It promises the most compelling if unsettling theatre anywhere near Broadway.
The most bizarre presidential campaign in modern U.S. history is set for its final scene, as two candidates who can scarcely stand the sight of one another will hold their election-night parties within a 20-block stretch of midtown Manhattan.
A city that feels like the centre of the universe even under normal circumstances, and a part of town that is a magnet for visitors from across the United States and abroad, is a fitting stage for the culmination of a race that has prompted incumbent President Barack Obama to only half-jokingly suggest the very "future of the republic" is at stake.
But there is another reason, too, that New York feels like an apt place to end the divisive, dispiriting race between two historically unpopular candidates: the palpable lack of enthusiasm, and the desire for this entire drama just to be over, even in the place both contenders call (or have tried to fashion) their home.
Rather than hometown pride in the first presidential election since the Second World War to be waged by two New York-based candidates, the city – which is in a reliably Democratic state, and thus sees little of the advertising that blankets battlegrounds – feels more removed from the campaign than usual. In most of Manhattan there is almost no visible evidence of the election, such as campaign signs in storefront windows or buttons and bumper stickers; even the vendors hawking tourist merchandise mostly haven't bothered to load up with T-shirts or caricatures of Hillary Clinton and Donald Trump.
The strongest evident feeling here is hostility and scorn toward Mr. Trump, who – having grown up in Queens and spent much of his life trying to fashion himself the quintessential New York success story – seems to be viewed as a sort of local tragicomedy.
On Saturday afternoon, a few fans of the Republican candidate – highlighted by a large middle-aged man attempting some semblance of rap, with a "Drain the swamp! Trump it up!" chorus – gamely gathered outside the Trump Tower, where Mr. Trump lives and runs his business and campaign operations. For their trouble, they were met with jeers of varying profanity, while other passersby along Fifth Avenue opted just to take photos or video of this strange species in their midst.
Down the street, artist David Datuna had pulled up with an installation called Make America Stronger Together – featuring an American flag covered with "SOS" in large print, an array of nasty Trump quotes and clippings, and a lot of life-sized hands reaching out from it – mounted on a trailer. Apparently meant as a call for unity (the title is a combination of the two candidates' slogans), it attracted moderate and slightly confused interest.
Beyond those couple of blocks, talk of Mr. Trump was mostly confined to hushed conversations. There are Trump fans in New York – the oft-forgotten blue-collar borough of Staten Island is dotted with supportive signs. But in Manhattan, talk of him was largely confined to hushed, disbelieving but still slightly nervous conversations about whether someone as ridiculous as him could actually win.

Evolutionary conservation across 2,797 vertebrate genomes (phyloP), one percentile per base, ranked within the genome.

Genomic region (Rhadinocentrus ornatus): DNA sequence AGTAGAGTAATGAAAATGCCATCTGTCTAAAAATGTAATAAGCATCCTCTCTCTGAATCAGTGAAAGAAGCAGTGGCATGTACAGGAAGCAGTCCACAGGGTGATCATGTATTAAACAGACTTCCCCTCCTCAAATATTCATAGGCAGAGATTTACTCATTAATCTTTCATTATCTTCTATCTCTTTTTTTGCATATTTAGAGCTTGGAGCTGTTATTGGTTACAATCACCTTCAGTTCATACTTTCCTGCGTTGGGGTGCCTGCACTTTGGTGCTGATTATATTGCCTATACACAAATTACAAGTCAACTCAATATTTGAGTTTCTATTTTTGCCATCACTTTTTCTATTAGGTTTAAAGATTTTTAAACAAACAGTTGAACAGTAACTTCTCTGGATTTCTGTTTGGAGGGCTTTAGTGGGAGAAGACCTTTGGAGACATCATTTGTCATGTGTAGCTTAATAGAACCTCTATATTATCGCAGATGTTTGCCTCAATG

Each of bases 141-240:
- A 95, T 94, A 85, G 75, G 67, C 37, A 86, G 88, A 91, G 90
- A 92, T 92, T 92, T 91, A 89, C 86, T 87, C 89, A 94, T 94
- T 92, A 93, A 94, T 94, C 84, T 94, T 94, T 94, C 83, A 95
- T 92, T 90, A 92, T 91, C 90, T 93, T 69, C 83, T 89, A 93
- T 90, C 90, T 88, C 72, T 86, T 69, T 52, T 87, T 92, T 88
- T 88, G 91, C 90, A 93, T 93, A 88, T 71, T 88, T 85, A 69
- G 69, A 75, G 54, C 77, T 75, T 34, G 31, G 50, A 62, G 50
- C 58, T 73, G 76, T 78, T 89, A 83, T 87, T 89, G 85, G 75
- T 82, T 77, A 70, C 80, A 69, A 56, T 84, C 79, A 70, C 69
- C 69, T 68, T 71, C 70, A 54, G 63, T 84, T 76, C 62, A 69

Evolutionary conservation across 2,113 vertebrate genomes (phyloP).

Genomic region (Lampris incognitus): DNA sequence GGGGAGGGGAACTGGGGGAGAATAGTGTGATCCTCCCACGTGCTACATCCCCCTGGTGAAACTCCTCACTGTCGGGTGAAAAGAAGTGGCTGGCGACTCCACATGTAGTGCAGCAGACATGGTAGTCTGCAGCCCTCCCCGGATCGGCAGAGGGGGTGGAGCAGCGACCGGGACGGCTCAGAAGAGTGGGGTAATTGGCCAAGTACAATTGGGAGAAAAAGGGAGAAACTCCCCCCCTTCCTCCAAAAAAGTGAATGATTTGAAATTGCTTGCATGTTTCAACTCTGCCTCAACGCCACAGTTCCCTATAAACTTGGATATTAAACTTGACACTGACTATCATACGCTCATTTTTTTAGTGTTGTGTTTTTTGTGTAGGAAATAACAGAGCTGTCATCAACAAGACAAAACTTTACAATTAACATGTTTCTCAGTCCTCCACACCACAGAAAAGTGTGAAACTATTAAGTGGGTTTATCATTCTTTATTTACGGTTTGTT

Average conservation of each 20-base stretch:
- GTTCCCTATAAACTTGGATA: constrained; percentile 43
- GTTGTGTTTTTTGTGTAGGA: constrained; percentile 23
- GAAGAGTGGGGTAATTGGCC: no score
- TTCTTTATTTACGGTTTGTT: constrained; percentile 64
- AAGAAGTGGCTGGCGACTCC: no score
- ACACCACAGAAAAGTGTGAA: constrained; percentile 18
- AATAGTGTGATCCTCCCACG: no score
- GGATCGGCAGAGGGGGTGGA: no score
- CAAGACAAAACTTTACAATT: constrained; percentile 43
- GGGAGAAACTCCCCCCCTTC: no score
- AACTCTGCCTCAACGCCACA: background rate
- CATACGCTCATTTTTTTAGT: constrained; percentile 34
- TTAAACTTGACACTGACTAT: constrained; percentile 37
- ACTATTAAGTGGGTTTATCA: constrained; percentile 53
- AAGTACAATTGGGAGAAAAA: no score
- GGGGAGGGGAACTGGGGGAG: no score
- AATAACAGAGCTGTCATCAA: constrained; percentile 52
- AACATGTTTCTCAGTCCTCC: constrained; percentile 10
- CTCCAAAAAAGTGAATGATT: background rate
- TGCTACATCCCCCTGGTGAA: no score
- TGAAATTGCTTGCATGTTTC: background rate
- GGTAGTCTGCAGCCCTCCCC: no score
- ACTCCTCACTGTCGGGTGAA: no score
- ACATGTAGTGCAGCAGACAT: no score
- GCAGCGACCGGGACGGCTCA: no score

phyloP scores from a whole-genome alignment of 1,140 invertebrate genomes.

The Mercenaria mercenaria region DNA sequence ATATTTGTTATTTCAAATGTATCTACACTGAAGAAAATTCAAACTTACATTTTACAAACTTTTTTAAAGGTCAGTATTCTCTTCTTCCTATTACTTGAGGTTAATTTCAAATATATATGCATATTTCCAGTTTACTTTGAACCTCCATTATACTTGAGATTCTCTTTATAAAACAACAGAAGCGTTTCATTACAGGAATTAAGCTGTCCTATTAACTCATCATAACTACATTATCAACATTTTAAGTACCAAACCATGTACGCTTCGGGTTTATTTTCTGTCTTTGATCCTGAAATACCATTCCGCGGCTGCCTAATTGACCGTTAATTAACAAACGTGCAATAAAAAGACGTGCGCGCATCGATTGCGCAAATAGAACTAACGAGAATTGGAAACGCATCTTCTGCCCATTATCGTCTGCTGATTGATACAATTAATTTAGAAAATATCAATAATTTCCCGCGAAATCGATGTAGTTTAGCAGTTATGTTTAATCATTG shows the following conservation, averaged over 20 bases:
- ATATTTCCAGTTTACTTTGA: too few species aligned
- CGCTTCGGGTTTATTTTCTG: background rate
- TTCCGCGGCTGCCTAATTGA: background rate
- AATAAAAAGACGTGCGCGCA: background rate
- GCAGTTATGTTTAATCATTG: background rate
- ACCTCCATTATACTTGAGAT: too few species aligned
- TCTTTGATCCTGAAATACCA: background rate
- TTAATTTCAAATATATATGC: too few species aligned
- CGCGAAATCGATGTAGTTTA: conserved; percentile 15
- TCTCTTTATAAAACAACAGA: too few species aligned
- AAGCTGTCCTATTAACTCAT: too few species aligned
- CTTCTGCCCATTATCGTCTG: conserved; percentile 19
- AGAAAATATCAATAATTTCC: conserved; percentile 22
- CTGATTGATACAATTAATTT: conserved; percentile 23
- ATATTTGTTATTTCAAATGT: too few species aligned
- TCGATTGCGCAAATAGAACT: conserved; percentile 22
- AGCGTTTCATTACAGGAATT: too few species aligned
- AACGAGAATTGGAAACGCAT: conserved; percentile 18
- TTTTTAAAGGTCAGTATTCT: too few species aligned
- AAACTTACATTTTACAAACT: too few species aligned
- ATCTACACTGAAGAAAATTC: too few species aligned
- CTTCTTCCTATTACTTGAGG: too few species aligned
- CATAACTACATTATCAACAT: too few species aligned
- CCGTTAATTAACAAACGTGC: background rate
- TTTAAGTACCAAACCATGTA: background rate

Preference for Ms. Clinton – who has a more tenuous connection to New York, having only claimed it as her base when she entered electoral politics after her husband's presidency – was generally implicit. That the Democratic nominee inspires less than wild passion locally, though, was underscored by a visit to her headquarters in Brooklyn Heights, which in keeping with her less flashy and more workmanlike candidacy is in a non-descript office building – a far cry from Mr. Trump's monument to himself.
With no visible police presence on Sunday, a lone protester – touting a handwritten sign proclaiming himself "a Democrat who wants answers" about Benghazi – screamed at the Clinton campaign staff streaming in and out of the building that their candidate is a "rotten apple."
In between the two headquarters – in the bars of the West Village, the shop-lined streets of Soho – it was almost possible to forget this grim election is even happening. And if that could be chalked up to the city's ever-increasingly young and privileged population not feeling the same anxiety as elsewhere in the country, it also served as a reminder of this town's vaunted ability to keep strong even at the most alarming of times.
It will be harder on Tuesday night, when midtown is overrun. Already, local media is filled with reports of police preparing for chaos, especially if the two campaigns are joined by the usual election-night crowd watching screens in Times Square.
But then, most New Yorkers avoid that part of the city whenever they can, anyway. They're used to the theatre being mostly for the out-of-towners.